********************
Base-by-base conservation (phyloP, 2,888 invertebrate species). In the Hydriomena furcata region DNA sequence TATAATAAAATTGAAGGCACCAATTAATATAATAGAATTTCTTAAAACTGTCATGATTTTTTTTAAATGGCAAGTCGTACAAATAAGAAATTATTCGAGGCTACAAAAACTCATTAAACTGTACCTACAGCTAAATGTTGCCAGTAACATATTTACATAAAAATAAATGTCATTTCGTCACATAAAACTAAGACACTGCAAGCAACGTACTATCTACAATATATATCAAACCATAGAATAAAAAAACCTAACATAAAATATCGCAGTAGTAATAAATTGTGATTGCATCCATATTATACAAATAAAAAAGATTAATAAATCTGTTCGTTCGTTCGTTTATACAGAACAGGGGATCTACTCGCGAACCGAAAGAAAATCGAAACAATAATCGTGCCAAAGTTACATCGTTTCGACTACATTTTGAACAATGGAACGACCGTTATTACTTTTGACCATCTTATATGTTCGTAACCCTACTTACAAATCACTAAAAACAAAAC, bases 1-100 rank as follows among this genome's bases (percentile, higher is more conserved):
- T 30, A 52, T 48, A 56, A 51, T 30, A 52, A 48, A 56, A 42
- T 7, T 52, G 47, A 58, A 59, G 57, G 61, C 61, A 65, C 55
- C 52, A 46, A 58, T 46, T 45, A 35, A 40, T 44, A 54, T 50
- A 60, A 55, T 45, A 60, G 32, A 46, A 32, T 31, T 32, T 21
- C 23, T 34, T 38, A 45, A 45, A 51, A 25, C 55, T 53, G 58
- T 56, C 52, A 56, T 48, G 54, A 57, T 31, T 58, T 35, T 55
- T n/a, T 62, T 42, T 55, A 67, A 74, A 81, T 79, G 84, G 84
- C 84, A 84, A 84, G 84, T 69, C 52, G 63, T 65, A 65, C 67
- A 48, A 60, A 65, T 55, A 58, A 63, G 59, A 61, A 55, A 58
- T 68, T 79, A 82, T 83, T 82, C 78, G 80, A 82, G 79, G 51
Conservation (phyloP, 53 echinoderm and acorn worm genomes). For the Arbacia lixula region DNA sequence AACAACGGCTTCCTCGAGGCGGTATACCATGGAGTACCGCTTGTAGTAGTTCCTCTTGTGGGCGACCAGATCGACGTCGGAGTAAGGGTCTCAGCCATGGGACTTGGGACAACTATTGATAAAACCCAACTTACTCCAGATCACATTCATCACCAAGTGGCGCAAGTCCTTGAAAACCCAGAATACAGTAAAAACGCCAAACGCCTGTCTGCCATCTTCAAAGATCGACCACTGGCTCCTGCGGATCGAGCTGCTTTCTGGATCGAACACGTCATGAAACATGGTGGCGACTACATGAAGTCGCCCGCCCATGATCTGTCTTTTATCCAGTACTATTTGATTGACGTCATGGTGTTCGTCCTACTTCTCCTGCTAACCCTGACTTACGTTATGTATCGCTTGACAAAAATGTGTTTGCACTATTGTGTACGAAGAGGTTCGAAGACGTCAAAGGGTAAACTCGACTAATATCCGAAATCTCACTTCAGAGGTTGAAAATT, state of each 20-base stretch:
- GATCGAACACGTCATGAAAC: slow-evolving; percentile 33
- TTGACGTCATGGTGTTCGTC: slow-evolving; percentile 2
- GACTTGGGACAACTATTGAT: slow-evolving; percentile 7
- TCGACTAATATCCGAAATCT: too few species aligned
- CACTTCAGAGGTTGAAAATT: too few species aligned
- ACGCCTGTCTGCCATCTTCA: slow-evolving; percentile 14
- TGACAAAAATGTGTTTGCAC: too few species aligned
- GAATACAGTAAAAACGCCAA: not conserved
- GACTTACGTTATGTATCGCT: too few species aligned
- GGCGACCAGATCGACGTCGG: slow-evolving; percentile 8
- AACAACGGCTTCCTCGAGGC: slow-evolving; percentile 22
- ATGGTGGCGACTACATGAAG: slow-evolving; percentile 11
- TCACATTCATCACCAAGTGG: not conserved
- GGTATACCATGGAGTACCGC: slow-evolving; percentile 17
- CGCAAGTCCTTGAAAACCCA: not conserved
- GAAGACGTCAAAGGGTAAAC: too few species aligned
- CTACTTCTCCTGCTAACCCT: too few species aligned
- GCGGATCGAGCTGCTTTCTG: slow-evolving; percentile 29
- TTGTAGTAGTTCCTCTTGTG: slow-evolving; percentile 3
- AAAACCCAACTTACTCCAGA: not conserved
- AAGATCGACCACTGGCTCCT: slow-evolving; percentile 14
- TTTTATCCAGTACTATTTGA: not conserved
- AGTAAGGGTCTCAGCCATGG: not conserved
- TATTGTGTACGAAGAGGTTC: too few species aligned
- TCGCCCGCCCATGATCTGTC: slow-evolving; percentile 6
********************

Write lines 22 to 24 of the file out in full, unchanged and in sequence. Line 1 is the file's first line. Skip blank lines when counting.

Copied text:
- GGCGACCAGATCGACGTCGG: slow-evolving; percentile 8
- AACAACGGCTTCCTCGAGGC: slow-evolving; percentile 22
- ATGGTGGCGACTACATGAAG: slow-evolving; percentile 11